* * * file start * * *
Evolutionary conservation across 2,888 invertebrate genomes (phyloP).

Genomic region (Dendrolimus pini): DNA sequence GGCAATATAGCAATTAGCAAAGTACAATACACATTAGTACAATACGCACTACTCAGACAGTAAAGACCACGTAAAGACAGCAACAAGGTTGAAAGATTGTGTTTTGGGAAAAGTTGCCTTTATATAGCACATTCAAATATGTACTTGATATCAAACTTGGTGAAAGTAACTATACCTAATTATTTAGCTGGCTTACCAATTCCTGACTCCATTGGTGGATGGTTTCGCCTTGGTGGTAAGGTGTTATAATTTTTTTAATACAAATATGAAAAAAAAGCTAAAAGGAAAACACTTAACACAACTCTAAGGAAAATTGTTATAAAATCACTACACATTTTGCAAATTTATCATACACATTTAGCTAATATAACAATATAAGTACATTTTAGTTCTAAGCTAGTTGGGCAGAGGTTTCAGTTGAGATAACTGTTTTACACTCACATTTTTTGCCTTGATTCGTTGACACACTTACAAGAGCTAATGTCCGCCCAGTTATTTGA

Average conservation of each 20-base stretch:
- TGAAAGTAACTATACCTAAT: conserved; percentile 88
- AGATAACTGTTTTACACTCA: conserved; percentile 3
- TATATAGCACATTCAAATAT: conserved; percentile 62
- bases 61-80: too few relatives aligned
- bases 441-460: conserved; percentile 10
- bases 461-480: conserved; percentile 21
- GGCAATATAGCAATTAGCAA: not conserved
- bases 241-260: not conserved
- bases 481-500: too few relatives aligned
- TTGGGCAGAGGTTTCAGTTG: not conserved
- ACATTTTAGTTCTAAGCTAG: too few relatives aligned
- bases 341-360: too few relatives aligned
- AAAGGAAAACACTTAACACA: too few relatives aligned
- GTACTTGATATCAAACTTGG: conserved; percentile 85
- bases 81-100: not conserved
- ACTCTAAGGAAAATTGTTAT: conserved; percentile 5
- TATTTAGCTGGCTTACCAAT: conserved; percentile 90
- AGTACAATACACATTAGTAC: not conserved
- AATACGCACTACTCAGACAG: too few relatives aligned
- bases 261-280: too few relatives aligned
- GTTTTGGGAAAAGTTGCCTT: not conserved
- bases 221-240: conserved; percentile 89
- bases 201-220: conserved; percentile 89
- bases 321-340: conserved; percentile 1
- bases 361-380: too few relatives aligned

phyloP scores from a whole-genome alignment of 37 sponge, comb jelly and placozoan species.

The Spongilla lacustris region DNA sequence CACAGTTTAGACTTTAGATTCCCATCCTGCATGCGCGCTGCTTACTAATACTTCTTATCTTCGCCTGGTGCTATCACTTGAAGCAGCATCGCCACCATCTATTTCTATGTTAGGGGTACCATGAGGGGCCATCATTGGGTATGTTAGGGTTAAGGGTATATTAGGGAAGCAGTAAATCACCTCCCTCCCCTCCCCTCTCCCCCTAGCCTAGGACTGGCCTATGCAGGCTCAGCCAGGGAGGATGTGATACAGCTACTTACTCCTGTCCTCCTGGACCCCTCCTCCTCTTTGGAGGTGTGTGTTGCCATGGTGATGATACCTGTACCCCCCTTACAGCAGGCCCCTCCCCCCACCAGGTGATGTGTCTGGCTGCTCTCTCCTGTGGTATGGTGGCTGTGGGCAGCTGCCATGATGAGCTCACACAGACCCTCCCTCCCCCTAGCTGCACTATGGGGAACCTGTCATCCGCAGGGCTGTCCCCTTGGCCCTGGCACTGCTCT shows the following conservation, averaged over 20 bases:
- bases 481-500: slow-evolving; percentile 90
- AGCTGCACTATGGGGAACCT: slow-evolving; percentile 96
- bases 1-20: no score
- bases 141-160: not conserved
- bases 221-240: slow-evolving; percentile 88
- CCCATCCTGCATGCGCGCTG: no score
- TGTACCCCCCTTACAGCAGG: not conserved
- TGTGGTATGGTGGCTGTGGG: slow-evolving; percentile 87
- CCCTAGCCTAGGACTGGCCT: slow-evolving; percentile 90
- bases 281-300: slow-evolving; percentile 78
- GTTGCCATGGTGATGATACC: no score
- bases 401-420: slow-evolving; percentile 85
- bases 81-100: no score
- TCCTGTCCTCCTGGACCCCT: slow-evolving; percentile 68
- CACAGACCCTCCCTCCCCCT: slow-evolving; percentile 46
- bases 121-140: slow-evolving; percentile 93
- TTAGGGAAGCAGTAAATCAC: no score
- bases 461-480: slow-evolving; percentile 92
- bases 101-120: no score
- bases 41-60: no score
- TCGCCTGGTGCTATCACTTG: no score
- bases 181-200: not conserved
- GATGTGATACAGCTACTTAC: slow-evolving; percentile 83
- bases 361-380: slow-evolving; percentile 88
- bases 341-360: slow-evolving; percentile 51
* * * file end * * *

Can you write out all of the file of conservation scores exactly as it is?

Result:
Evolutionary conservation across 2,888 invertebrate genomes (phyloP).

Genomic region (Dendrolimus pini): DNA sequence GGCAATATAGCAATTAGCAAAGTACAATACACATTAGTACAATACGCACTACTCAGACAGTAAAGACCACGTAAAGACAGCAACAAGGTTGAAAGATTGTGTTTTGGGAAAAGTTGCCTTTATATAGCACATTCAAATATGTACTTGATATCAAACTTGGTGAAAGTAACTATACCTAATTATTTAGCTGGCTTACCAATTCCTGACTCCATTGGTGGATGGTTTCGCCTTGGTGGTAAGGTGTTATAATTTTTTTAATACAAATATGAAAAAAAAGCTAAAAGGAAAACACTTAACACAACTCTAAGGAAAATTGTTATAAAATCACTACACATTTTGCAAATTTATCATACACATTTAGCTAATATAACAATATAAGTACATTTTAGTTCTAAGCTAGTTGGGCAGAGGTTTCAGTTGAGATAACTGTTTTACACTCACATTTTTTGCCTTGATTCGTTGACACACTTACAAGAGCTAATGTCCGCCCAGTTATTTGA

Average conservation of each 20-base stretch:
- TGAAAGTAACTATACCTAAT: conserved; percentile 88
- AGATAACTGTTTTACACTCA: conserved; percentile 3
- TATATAGCACATTCAAATAT: conserved; percentile 62
- bases 61-80: too few relatives aligned
- bases 441-460: conserved; percentile 10
- bases 461-480: conserved; percentile 21
- GGCAATATAGCAATTAGCAA: not conserved
- bases 241-260: not conserved
- bases 481-500: too few relatives aligned
- TTGGGCAGAGGTTTCAGTTG: not conserved
- ACATTTTAGTTCTAAGCTAG: too few relatives aligned
- bases 341-360: too few relatives aligned
- AAAGGAAAACACTTAACACA: too few relatives aligned
- GTACTTGATATCAAACTTGG: conserved; percentile 85
- bases 81-100: not conserved
- ACTCTAAGGAAAATTGTTAT: conserved; percentile 5
- TATTTAGCTGGCTTACCAAT: conserved; percentile 90
- AGTACAATACACATTAGTAC: not conserved
- AATACGCACTACTCAGACAG: too few relatives aligned
- bases 261-280: too few relatives aligned
- GTTTTGGGAAAAGTTGCCTT: not conserved
- bases 221-240: conserved; percentile 89
- bases 201-220: conserved; percentile 89
- bases 321-340: conserved; percentile 1
- bases 361-380: too few relatives aligned

phyloP scores from a whole-genome alignment of 37 sponge, comb jelly and placozoan species.

The Spongilla lacustris region DNA sequence CACAGTTTAGACTTTAGATTCCCATCCTGCATGCGCGCTGCTTACTAATACTTCTTATCTTCGCCTGGTGCTATCACTTGAAGCAGCATCGCCACCATCTATTTCTATGTTAGGGGTACCATGAGGGGCCATCATTGGGTATGTTAGGGTTAAGGGTATATTAGGGAAGCAGTAAATCACCTCCCTCCCCTCCCCTCTCCCCCTAGCCTAGGACTGGCCTATGCAGGCTCAGCCAGGGAGGATGTGATACAGCTACTTACTCCTGTCCTCCTGGACCCCTCCTCCTCTTTGGAGGTGTGTGTTGCCATGGTGATGATACCTGTACCCCCCTTACAGCAGGCCCCTCCCCCCACCAGGTGATGTGTCTGGCTGCTCTCTCCTGTGGTATGGTGGCTGTGGGCAGCTGCCATGATGAGCTCACACAGACCCTCCCTCCCCCTAGCTGCACTATGGGGAACCTGTCATCCGCAGGGCTGTCCCCTTGGCCCTGGCACTGCTCT shows the following conservation, averaged over 20 bases:
- bases 481-500: slow-evolving; percentile 90
- AGCTGCACTATGGGGAACCT: slow-evolving; percentile 96
- bases 1-20: no score
- bases 141-160: not conserved
- bases 221-240: slow-evolving; percentile 88
- CCCATCCTGCATGCGCGCTG: no score
- TGTACCCCCCTTACAGCAGG: not conserved
- TGTGGTATGGTGGCTGTGGG: slow-evolving; percentile 87
- CCCTAGCCTAGGACTGGCCT: slow-evolving; percentile 90
- bases 281-300: slow-evolving; percentile 78
- GTTGCCATGGTGATGATACC: no score
- bases 401-420: slow-evolving; percentile 85
- bases 81-100: no score
- TCCTGTCCTCCTGGACCCCT: slow-evolving; percentile 68
- CACAGACCCTCCCTCCCCCT: slow-evolving; percentile 46
- bases 121-140: slow-evolving; percentile 93
- TTAGGGAAGCAGTAAATCAC: no score
- bases 461-480: slow-evolving; percentile 92
- bases 101-120: no score
- bases 41-60: no score
- TCGCCTGGTGCTATCACTTG: no score
- bases 181-200: not conserved
- GATGTGATACAGCTACTTAC: slow-evolving; percentile 83
- bases 361-380: slow-evolving; percentile 88
- bases 341-360: slow-evolving; percentile 51